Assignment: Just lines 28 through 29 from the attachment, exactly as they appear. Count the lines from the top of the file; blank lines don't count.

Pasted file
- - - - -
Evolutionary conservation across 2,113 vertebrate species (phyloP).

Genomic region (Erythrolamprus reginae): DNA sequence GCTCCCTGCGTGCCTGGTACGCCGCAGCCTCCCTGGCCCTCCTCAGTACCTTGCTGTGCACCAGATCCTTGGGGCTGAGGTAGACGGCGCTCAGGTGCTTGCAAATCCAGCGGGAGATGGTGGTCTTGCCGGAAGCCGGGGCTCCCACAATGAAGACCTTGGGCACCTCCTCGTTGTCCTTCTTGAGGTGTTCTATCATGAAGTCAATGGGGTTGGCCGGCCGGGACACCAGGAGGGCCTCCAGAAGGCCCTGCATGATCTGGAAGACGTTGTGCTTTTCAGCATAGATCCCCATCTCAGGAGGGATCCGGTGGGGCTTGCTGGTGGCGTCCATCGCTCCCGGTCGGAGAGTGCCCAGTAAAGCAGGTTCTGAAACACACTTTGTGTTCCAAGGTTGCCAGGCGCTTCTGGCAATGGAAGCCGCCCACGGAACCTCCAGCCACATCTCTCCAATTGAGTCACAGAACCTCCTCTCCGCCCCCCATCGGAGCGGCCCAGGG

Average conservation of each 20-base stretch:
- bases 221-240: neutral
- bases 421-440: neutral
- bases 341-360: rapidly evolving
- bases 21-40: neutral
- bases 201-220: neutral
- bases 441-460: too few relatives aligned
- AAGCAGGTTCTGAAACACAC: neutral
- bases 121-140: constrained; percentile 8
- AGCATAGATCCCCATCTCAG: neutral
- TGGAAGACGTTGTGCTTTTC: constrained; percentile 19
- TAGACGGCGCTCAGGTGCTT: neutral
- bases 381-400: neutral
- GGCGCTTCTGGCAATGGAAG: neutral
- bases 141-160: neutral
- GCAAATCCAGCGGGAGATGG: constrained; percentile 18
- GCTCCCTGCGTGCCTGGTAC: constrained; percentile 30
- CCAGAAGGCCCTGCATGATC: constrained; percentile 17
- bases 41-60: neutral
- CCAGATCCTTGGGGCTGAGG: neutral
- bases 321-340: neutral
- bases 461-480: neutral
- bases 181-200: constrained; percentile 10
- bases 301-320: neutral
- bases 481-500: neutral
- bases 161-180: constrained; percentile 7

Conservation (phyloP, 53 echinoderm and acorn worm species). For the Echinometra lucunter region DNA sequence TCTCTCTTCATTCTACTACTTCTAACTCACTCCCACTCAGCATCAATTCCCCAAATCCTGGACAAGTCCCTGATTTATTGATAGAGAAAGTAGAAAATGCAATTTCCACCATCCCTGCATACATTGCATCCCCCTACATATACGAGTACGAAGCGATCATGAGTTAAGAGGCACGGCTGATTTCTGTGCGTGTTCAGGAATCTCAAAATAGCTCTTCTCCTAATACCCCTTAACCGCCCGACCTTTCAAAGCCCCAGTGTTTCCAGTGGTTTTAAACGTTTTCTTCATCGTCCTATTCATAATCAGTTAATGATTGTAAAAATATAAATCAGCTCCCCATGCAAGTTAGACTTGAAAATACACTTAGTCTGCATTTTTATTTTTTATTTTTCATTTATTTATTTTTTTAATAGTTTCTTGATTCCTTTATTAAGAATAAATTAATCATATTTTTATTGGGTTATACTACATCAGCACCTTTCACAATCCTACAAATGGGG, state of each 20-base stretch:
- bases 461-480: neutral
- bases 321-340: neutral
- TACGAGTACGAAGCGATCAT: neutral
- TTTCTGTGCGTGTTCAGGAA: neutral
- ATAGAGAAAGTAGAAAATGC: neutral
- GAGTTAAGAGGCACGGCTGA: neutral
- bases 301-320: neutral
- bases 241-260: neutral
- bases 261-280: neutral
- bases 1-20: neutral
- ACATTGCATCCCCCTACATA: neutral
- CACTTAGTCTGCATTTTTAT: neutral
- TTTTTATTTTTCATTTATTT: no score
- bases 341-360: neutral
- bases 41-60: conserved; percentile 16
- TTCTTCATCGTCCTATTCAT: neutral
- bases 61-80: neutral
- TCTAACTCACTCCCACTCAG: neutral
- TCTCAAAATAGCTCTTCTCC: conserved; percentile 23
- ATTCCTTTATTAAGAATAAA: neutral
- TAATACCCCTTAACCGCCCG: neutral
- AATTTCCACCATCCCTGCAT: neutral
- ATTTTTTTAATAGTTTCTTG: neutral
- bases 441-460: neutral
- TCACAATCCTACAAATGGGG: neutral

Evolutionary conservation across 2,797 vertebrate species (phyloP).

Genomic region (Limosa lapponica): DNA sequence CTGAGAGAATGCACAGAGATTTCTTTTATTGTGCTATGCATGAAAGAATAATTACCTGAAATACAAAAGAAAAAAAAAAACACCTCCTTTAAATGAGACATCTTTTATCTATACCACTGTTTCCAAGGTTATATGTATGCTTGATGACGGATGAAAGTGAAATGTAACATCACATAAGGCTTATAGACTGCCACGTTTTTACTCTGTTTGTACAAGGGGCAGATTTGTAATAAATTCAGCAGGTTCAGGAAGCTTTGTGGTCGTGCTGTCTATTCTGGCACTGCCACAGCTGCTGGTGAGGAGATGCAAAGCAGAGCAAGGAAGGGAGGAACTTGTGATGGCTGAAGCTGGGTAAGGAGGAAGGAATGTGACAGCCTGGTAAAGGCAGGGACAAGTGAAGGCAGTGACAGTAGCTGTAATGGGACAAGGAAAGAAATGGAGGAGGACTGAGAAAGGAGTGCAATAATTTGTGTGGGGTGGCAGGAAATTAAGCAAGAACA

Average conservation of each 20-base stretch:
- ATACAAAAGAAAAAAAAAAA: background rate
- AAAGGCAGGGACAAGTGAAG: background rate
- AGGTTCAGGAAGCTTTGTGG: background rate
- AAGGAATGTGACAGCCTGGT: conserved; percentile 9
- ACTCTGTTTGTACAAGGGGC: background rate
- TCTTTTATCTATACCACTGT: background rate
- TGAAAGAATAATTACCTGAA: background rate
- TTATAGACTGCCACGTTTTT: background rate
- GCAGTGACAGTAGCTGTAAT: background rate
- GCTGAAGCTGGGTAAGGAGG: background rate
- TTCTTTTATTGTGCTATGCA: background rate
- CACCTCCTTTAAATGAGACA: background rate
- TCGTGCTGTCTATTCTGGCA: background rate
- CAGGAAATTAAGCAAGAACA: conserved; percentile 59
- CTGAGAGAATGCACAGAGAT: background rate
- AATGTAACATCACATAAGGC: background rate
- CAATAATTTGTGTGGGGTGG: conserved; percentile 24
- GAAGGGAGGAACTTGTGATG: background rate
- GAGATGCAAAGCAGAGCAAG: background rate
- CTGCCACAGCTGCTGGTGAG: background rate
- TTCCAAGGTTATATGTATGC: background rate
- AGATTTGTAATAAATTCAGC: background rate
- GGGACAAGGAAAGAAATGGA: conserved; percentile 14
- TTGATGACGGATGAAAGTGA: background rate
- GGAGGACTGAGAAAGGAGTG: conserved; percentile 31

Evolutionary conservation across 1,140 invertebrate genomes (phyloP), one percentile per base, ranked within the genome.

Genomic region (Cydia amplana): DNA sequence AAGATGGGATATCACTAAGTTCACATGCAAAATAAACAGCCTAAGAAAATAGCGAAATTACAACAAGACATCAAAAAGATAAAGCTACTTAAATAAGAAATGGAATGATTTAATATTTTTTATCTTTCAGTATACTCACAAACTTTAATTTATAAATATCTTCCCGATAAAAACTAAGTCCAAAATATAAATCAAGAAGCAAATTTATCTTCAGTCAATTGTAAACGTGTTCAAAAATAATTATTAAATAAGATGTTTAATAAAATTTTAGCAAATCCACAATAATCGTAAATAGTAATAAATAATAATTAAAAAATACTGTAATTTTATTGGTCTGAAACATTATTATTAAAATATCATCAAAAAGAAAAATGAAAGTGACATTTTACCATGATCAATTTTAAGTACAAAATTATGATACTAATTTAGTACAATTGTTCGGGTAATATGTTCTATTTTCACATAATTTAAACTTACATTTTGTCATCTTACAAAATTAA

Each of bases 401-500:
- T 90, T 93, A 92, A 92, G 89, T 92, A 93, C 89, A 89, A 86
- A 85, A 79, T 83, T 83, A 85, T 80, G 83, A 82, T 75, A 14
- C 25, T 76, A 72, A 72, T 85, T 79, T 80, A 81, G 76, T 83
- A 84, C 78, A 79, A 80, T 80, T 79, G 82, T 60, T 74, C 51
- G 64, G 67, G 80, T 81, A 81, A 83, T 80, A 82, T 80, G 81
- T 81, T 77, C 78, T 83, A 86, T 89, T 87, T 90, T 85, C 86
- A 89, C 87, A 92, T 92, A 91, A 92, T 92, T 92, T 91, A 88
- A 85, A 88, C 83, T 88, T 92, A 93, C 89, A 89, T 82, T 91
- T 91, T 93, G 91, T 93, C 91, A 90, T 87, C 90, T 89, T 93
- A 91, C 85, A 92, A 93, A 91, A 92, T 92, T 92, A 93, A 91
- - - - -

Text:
- bases 161-180: constrained; percentile 7

Conservation (phyloP, 53 echinoderm and acorn worm species). For the Echinometra lucunter region DNA sequence TCTCTCTTCATTCTACTACTTCTAACTCACTCCCACTCAGCATCAATTCCCCAAATCCTGGACAAGTCCCTGATTTATTGATAGAGAAAGTAGAAAATGCAATTTCCACCATCCCTGCATACATTGCATCCCCCTACATATACGAGTACGAAGCGATCATGAGTTAAGAGGCACGGCTGATTTCTGTGCGTGTTCAGGAATCTCAAAATAGCTCTTCTCCTAATACCCCTTAACCGCCCGACCTTTCAAAGCCCCAGTGTTTCCAGTGGTTTTAAACGTTTTCTTCATCGTCCTATTCATAATCAGTTAATGATTGTAAAAATATAAATCAGCTCCCCATGCAAGTTAGACTTGAAAATACACTTAGTCTGCATTTTTATTTTTTATTTTTCATTTATTTATTTTTTTAATAGTTTCTTGATTCCTTTATTAAGAATAAATTAATCATATTTTTATTGGGTTATACTACATCAGCACCTTTCACAATCCTACAAATGGGG, state of each 20-base stretch: